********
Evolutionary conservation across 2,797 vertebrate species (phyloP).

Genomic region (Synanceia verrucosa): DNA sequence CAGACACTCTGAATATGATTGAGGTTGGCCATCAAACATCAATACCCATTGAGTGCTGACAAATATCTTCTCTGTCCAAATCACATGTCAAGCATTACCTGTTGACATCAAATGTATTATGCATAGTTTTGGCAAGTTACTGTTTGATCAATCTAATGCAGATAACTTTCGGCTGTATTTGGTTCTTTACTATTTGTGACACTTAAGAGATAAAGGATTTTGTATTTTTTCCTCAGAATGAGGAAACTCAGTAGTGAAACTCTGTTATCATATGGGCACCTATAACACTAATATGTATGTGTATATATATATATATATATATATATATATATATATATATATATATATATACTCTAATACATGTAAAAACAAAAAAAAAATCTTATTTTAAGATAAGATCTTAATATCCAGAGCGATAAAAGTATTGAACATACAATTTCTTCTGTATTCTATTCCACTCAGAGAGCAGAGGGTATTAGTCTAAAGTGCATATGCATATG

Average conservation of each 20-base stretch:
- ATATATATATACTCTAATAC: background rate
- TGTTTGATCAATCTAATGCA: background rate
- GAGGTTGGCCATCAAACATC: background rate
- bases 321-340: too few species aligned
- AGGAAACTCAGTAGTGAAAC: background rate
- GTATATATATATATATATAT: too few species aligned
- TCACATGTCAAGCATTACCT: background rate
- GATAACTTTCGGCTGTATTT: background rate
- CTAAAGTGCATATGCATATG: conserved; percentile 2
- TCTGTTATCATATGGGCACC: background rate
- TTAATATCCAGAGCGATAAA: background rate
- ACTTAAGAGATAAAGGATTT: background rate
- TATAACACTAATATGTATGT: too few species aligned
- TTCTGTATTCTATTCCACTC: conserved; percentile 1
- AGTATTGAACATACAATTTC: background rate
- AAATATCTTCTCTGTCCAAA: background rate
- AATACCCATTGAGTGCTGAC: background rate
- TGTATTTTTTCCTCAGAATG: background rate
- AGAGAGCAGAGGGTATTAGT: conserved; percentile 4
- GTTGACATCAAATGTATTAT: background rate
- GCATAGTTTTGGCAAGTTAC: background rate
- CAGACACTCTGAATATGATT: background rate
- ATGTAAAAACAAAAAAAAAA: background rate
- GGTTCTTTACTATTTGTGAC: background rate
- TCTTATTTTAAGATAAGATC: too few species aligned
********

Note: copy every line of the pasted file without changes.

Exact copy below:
Evolutionary conservation across 2,797 vertebrate species (phyloP).

Genomic region (Synanceia verrucosa): DNA sequence CAGACACTCTGAATATGATTGAGGTTGGCCATCAAACATCAATACCCATTGAGTGCTGACAAATATCTTCTCTGTCCAAATCACATGTCAAGCATTACCTGTTGACATCAAATGTATTATGCATAGTTTTGGCAAGTTACTGTTTGATCAATCTAATGCAGATAACTTTCGGCTGTATTTGGTTCTTTACTATTTGTGACACTTAAGAGATAAAGGATTTTGTATTTTTTCCTCAGAATGAGGAAACTCAGTAGTGAAACTCTGTTATCATATGGGCACCTATAACACTAATATGTATGTGTATATATATATATATATATATATATATATATATATATATATATATATATACTCTAATACATGTAAAAACAAAAAAAAAATCTTATTTTAAGATAAGATCTTAATATCCAGAGCGATAAAAGTATTGAACATACAATTTCTTCTGTATTCTATTCCACTCAGAGAGCAGAGGGTATTAGTCTAAAGTGCATATGCATATG

Average conservation of each 20-base stretch:
- ATATATATATACTCTAATAC: background rate
- TGTTTGATCAATCTAATGCA: background rate
- GAGGTTGGCCATCAAACATC: background rate
- bases 321-340: too few species aligned
- AGGAAACTCAGTAGTGAAAC: background rate
- GTATATATATATATATATAT: too few species aligned
- TCACATGTCAAGCATTACCT: background rate
- GATAACTTTCGGCTGTATTT: background rate
- CTAAAGTGCATATGCATATG: conserved; percentile 2
- TCTGTTATCATATGGGCACC: background rate
- TTAATATCCAGAGCGATAAA: background rate
- ACTTAAGAGATAAAGGATTT: background rate
- TATAACACTAATATGTATGT: too few species aligned
- TTCTGTATTCTATTCCACTC: conserved; percentile 1
- AGTATTGAACATACAATTTC: background rate
- AAATATCTTCTCTGTCCAAA: background rate
- AATACCCATTGAGTGCTGAC: background rate
- TGTATTTTTTCCTCAGAATG: background rate
- AGAGAGCAGAGGGTATTAGT: conserved; percentile 4
- GTTGACATCAAATGTATTAT: background rate
- GCATAGTTTTGGCAAGTTAC: background rate
- CAGACACTCTGAATATGATT: background rate
- ATGTAAAAACAAAAAAAAAA: background rate
- GGTTCTTTACTATTTGTGAC: background rate
- TCTTATTTTAAGATAAGATC: too few species aligned